Film review: Quantum of Solace
QUANTUM OF SOLACE (12A) *** DIRECTED BY: MARC FORSTER STARRING: DANIEL CRAIG, JUDI DENCH, OLGA KURYLENKO, MATHIEU AMALRIC
'THERE'S something horribly efficient about you," says new Bond girl Camille (Olga Kurylenko) at one point in Quantum of Solace. She's referring to 007's habit of dispensing bad guys in brutal, bloody, bone-crunching fashion instead of bringing them in for questioning, but she might as well be referring to the film itself.
Cold, pared-to-the-bone and devoid of human emotion, the 22nd official entry into the 007 canon often feels like a ruthless attempt to transform this often turgid franchise into a lean, mean action machine for 21st-century audiences weaned on Jason Bourne.
That it has none of the soul of the last two Bourne films – and no matter how much its makers try to deny it, Paul Greengrass's brainy, blockbusting, genre re-defining action films are its biggest influence – only reinforces how mechanical its quest for kudos and relevance sometimes feels.
From the moment its tyre screeching opening picks up the action just moments after the conclusion of previous instalment Casino Royale, the film barely pauses for breath, pin-balling Daniel Craig's Bond around the globe (Italy, London, Haiti, Bolivia) on a Bourne-like quest for answers.
The particulars of his off-the-grid mission may be different (he wants revenge for the death of Vesper Lynd and some answers about the shadowy organisation that might have made her betray him), but its cinematic execution is way too reminiscent of The Bourne Ultimatum to genuinely take the breath away.
If that film threw down the action gauntlet, Quantum of Solace's response is to replicate everything with more intensity. As a result, while it's fast and furious, jaws remain thoroughly un-dropped as Bond participates in yet another frantically edited high-impact car chase, another rooftop run, another motorcycle escape and another close-quarters fight to the death (during which I swear I even saw him use a hardback book as a weapon). These scenes leave Bond more battered and bruised than ever (and the plasma-stained Tom Ford suits do make for an arresting sight).
But Bond needs to lead as well as bleed. It's only when he starts a ruckus at a riverside production of the opera Tosca that he is afforded a set-piece that transcends its influences. Shooting and fighting his way out of the restaurant of the Bergenz opera house, director Marc Forster suddenly drops the sound of gunfire and lets the brutal action unfurl to the strains of the Puccini – a nice little nod to the battle sequence from Kurosawa's Ran I like to think, and the kind of sophisticated blend of high culture and gutsy violence that makes it seem like the first new and true Bond moment of this current reboot.
There's very little time to savour such things though, so frantically does the story move. Amid the wall-to-wall action, Forster drops in a dizzying array of plot points, some of which require a detailed knowledge of Casino Royale to understand their significance, some of which get forgotten about as the film cuts to the chase. This makes for an odd viewing experience: on the one hand there's a lot of instant gratification, on the other, it leaves you feeling vaguely unsatisfied as the thrill of its initial go-go-go energy gradually gives way to a suspicion that perhaps its speediness is symptomatic of how rushed and unfinished it all feels.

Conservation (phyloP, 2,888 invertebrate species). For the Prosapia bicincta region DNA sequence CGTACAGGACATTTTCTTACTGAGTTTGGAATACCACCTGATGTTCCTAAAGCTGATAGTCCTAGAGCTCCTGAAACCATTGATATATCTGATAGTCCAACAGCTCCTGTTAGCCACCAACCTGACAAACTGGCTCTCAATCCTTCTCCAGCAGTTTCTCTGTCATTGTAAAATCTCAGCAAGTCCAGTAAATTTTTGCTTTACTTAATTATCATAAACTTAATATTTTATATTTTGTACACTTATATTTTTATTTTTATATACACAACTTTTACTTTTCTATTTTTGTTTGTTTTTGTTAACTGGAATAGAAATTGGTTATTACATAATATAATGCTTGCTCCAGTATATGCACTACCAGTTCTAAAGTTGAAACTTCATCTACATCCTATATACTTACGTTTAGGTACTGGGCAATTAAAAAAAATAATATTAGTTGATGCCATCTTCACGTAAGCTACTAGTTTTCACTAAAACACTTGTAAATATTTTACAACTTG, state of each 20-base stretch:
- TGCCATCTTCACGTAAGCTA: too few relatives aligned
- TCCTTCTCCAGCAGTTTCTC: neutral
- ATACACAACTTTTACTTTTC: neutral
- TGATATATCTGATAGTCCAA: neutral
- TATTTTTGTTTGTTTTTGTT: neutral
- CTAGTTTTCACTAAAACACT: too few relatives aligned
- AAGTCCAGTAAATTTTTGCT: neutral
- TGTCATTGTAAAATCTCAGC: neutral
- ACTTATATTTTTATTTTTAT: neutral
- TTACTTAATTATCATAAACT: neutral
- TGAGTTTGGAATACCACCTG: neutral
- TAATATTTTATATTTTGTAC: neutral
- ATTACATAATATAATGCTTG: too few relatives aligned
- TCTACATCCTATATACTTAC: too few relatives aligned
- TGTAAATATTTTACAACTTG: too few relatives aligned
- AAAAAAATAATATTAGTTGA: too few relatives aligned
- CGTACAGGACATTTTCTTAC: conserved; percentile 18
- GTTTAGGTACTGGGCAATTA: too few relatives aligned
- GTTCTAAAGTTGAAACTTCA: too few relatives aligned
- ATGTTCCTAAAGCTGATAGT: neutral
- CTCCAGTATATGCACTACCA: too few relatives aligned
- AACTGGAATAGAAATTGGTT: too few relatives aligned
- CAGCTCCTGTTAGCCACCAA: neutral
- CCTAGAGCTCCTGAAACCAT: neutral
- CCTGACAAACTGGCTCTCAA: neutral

The absence of a menacing villain certainly doesn't help matters. Bond's personal vendetta puts him on the trail of Dominic Greene, a phoney philanthropist whose eco-business is a front for an insidious scheme to control the world's water supplies.
Played by French star Mathieu Amalric, he's deliberately bland in appearance and manner, presumably in a nod to the way corporations that do terrible things to the world take care to make themselves appear benign on the surface. Alas, that blandness extends to his characterisation; he's underpowered and unthreatening. What's more, such attempts at credibility seem entirely redundant the moment you catch a glimpse of his bowl-cut-sporting henchman who is straight out of Euro-villain central casting.
He doesn't even get a proper showdown with Bond. It's so ruthlessly curtailed, you half expect a Grindhouse-style "reel missing" notice to flash up on screen. The same goes for Bond's encounter with Gemma Arterton's submissive MI6 flunky, Agent Fields. No sooner has she appeared on the scene in an effort to bring Bond back in line (on the orders of Judi Dench's increasingly maternal M), she's making a sticky Goldfinger-referencing exit (although, given that she's the most irritating Bond babe since Denise Richards in The World is Not Enough, perhaps its best not to complain too much about that).
Despite all these negatives, there is something oddly fascinating about Forster's handling of Bond. Fans of the leisurely paced and ludicrously over-praised Casino Royale may be a bit wrong-footed by the absence of dialogue and explanatory character development. But whether intentionally or not, in choosing to define Bond through ruthless action, Forster and Craig (who really is brilliant here, delivering a muscular performance in every sense of the word) have unleashed a very dark, nihilistic streak that makes it easier to swallow his motivation.
It's a handy save, especially considering Casino Royale director Martin Campbell's failure to make Bond's relationship with Vesper Lynd resonate in any meaningful way on screen last time out has made it virtually impossible to buy into the idea of Bond having his heart ripped out.
Forster's Bond, then, is not really a heartbroken man out for revenge: he's a sociopath feigning the behaviour of a heartbroken man. Watch closely and you'll see there really is something horribly efficient about him.
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